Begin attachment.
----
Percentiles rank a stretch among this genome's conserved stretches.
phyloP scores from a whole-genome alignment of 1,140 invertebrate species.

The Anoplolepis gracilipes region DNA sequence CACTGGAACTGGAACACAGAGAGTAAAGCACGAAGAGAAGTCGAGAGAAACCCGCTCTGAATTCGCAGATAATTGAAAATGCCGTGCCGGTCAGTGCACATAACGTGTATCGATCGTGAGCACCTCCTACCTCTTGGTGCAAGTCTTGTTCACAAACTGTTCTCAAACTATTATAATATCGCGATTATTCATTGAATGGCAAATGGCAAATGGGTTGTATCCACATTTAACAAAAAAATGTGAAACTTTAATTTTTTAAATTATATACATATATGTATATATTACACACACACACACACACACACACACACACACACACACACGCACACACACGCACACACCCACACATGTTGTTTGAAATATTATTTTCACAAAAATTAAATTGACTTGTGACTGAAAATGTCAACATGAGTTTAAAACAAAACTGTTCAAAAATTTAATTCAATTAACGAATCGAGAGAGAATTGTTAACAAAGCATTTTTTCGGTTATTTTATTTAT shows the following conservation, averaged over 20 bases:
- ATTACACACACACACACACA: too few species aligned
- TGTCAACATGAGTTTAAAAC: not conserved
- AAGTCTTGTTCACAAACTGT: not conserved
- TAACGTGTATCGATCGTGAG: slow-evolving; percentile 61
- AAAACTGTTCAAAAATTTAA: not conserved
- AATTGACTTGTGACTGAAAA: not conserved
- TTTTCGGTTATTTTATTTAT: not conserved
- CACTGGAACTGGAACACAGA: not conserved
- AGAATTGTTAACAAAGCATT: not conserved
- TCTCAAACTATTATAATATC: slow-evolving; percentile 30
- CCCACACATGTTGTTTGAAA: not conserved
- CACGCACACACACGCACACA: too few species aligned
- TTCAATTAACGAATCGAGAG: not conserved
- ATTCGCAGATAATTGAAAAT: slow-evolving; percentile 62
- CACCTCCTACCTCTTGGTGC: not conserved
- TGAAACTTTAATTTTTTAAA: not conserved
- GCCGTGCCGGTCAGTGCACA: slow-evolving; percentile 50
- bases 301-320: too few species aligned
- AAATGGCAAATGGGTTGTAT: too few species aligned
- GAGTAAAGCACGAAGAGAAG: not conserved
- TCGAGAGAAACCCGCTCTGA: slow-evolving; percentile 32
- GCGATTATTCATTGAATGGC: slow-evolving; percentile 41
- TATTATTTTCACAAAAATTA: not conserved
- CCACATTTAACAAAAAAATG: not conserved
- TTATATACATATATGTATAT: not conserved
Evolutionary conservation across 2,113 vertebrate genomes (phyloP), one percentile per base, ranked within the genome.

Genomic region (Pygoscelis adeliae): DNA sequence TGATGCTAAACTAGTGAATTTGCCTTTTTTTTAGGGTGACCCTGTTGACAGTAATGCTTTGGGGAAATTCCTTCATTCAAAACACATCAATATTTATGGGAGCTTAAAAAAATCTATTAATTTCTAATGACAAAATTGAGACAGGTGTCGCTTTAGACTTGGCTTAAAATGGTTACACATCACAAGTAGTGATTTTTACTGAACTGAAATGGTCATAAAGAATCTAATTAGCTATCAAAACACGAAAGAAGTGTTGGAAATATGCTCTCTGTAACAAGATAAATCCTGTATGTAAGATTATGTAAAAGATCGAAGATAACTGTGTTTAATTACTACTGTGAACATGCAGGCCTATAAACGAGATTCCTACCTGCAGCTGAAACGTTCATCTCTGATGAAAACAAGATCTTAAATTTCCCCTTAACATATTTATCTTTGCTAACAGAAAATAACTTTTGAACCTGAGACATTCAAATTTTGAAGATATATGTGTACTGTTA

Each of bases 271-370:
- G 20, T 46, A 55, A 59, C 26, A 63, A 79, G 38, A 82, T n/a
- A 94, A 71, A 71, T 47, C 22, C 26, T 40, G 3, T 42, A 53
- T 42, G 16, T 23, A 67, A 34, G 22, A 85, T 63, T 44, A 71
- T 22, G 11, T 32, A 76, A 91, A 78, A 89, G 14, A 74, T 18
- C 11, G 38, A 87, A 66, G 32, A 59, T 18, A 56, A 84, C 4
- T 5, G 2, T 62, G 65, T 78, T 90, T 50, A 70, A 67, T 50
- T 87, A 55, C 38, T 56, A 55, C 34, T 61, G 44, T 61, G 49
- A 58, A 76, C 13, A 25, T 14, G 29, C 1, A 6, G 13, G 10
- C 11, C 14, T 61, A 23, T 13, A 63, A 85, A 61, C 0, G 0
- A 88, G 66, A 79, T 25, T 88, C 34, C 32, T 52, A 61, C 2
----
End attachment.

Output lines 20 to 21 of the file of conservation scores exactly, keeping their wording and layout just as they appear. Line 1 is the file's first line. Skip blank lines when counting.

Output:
- GCCGTGCCGGTCAGTGCACA: slow-evolving; percentile 50
- bases 301-320: too few species aligned